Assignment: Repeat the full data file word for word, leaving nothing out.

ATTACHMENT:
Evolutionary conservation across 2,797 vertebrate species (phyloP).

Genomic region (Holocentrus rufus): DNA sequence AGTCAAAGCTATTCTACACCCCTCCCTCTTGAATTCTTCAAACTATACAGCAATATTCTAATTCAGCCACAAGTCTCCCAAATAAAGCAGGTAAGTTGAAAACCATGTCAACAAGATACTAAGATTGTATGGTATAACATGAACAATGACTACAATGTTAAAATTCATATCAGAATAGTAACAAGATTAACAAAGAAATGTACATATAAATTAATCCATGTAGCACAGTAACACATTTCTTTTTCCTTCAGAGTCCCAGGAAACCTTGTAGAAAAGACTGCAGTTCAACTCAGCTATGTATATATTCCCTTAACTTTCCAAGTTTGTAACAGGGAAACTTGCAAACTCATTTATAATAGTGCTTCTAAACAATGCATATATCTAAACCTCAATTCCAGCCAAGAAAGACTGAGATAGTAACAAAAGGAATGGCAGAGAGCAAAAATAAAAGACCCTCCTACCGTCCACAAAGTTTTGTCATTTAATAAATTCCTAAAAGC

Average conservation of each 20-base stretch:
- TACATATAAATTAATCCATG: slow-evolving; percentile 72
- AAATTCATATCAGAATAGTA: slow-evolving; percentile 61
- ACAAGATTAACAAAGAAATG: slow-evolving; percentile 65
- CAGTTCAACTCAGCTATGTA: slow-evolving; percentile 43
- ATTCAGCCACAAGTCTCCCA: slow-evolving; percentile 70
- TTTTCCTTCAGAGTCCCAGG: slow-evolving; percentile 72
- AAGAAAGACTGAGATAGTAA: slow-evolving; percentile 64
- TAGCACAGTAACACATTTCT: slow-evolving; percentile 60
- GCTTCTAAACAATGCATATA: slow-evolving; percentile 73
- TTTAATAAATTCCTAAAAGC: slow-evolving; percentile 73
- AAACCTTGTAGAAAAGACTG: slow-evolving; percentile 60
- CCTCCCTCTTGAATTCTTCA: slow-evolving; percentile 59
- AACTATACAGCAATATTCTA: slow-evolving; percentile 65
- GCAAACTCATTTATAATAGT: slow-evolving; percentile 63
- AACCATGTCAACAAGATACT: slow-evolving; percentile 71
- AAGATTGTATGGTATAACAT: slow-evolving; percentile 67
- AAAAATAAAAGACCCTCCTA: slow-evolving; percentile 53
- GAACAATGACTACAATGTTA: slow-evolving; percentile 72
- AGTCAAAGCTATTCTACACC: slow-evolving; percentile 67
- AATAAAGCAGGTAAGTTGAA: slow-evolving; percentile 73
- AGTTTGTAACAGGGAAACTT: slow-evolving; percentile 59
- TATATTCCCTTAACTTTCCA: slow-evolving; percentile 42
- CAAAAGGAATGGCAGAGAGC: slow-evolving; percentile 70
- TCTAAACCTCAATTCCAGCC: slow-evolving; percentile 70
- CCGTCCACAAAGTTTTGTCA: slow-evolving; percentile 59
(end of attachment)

Evolutionary conservation across 2,797 vertebrate species (phyloP).

Genomic region (Holocentrus rufus): DNA sequence AGTCAAAGCTATTCTACACCCCTCCCTCTTGAATTCTTCAAACTATACAGCAATATTCTAATTCAGCCACAAGTCTCCCAAATAAAGCAGGTAAGTTGAAAACCATGTCAACAAGATACTAAGATTGTATGGTATAACATGAACAATGACTACAATGTTAAAATTCATATCAGAATAGTAACAAGATTAACAAAGAAATGTACATATAAATTAATCCATGTAGCACAGTAACACATTTCTTTTTCCTTCAGAGTCCCAGGAAACCTTGTAGAAAAGACTGCAGTTCAACTCAGCTATGTATATATTCCCTTAACTTTCCAAGTTTGTAACAGGGAAACTTGCAAACTCATTTATAATAGTGCTTCTAAACAATGCATATATCTAAACCTCAATTCCAGCCAAGAAAGACTGAGATAGTAACAAAAGGAATGGCAGAGAGCAAAAATAAAAGACCCTCCTACCGTCCACAAAGTTTTGTCATTTAATAAATTCCTAAAAGC

Average conservation of each 20-base stretch:
- TACATATAAATTAATCCATG: slow-evolving; percentile 72
- AAATTCATATCAGAATAGTA: slow-evolving; percentile 61
- ACAAGATTAACAAAGAAATG: slow-evolving; percentile 65
- CAGTTCAACTCAGCTATGTA: slow-evolving; percentile 43
- ATTCAGCCACAAGTCTCCCA: slow-evolving; percentile 70
- TTTTCCTTCAGAGTCCCAGG: slow-evolving; percentile 72
- AAGAAAGACTGAGATAGTAA: slow-evolving; percentile 64
- TAGCACAGTAACACATTTCT: slow-evolving; percentile 60
- GCTTCTAAACAATGCATATA: slow-evolving; percentile 73
- TTTAATAAATTCCTAAAAGC: slow-evolving; percentile 73
- AAACCTTGTAGAAAAGACTG: slow-evolving; percentile 60
- CCTCCCTCTTGAATTCTTCA: slow-evolving; percentile 59
- AACTATACAGCAATATTCTA: slow-evolving; percentile 65
- GCAAACTCATTTATAATAGT: slow-evolving; percentile 63
- AACCATGTCAACAAGATACT: slow-evolving; percentile 71
- AAGATTGTATGGTATAACAT: slow-evolving; percentile 67
- AAAAATAAAAGACCCTCCTA: slow-evolving; percentile 53
- GAACAATGACTACAATGTTA: slow-evolving; percentile 72
- AGTCAAAGCTATTCTACACC: slow-evolving; percentile 67
- AATAAAGCAGGTAAGTTGAA: slow-evolving; percentile 73
- AGTTTGTAACAGGGAAACTT: slow-evolving; percentile 59
- TATATTCCCTTAACTTTCCA: slow-evolving; percentile 42
- CAAAAGGAATGGCAGAGAGC: slow-evolving; percentile 70
- TCTAAACCTCAATTCCAGCC: slow-evolving; percentile 70
- CCGTCCACAAAGTTTTGTCA: slow-evolving; percentile 59